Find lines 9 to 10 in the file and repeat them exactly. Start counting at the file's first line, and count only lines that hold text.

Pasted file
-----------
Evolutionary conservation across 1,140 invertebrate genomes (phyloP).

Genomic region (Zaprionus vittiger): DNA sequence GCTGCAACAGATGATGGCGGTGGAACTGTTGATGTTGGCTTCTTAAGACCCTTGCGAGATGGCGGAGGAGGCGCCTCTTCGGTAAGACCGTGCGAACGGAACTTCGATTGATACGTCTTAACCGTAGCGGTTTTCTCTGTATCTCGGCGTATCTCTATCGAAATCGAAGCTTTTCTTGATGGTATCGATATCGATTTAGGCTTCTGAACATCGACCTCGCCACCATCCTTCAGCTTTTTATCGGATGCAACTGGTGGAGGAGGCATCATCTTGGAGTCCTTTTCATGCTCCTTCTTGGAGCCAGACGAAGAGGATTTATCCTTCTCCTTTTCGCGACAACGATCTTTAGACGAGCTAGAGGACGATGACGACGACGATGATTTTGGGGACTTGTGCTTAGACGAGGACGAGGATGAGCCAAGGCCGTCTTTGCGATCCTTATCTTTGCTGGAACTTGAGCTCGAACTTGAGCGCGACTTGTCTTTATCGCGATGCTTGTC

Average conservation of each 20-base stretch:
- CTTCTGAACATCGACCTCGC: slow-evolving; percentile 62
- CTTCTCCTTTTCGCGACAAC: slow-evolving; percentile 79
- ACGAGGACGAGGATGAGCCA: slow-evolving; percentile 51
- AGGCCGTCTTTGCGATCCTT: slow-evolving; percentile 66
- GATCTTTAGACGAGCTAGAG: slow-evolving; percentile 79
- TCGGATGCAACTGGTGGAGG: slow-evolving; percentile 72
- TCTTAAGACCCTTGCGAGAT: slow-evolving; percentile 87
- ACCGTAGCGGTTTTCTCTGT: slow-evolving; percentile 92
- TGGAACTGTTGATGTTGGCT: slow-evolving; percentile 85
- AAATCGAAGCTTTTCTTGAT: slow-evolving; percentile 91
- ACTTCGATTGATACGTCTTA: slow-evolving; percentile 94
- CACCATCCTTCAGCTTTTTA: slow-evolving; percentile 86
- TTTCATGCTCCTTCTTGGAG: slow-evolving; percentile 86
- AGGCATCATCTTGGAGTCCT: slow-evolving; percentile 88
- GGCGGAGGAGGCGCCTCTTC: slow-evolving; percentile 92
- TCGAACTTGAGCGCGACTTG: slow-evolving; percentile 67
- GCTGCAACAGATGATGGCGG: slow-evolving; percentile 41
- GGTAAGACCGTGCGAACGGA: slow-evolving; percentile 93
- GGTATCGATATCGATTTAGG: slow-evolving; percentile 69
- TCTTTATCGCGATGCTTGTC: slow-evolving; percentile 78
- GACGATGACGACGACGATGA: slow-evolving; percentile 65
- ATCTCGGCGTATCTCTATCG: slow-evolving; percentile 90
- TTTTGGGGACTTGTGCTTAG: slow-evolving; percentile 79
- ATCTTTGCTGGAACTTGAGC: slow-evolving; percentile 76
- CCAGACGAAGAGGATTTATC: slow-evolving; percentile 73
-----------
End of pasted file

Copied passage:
- TCGGATGCAACTGGTGGAGG: slow-evolving; percentile 72
- TCTTAAGACCCTTGCGAGAT: slow-evolving; percentile 87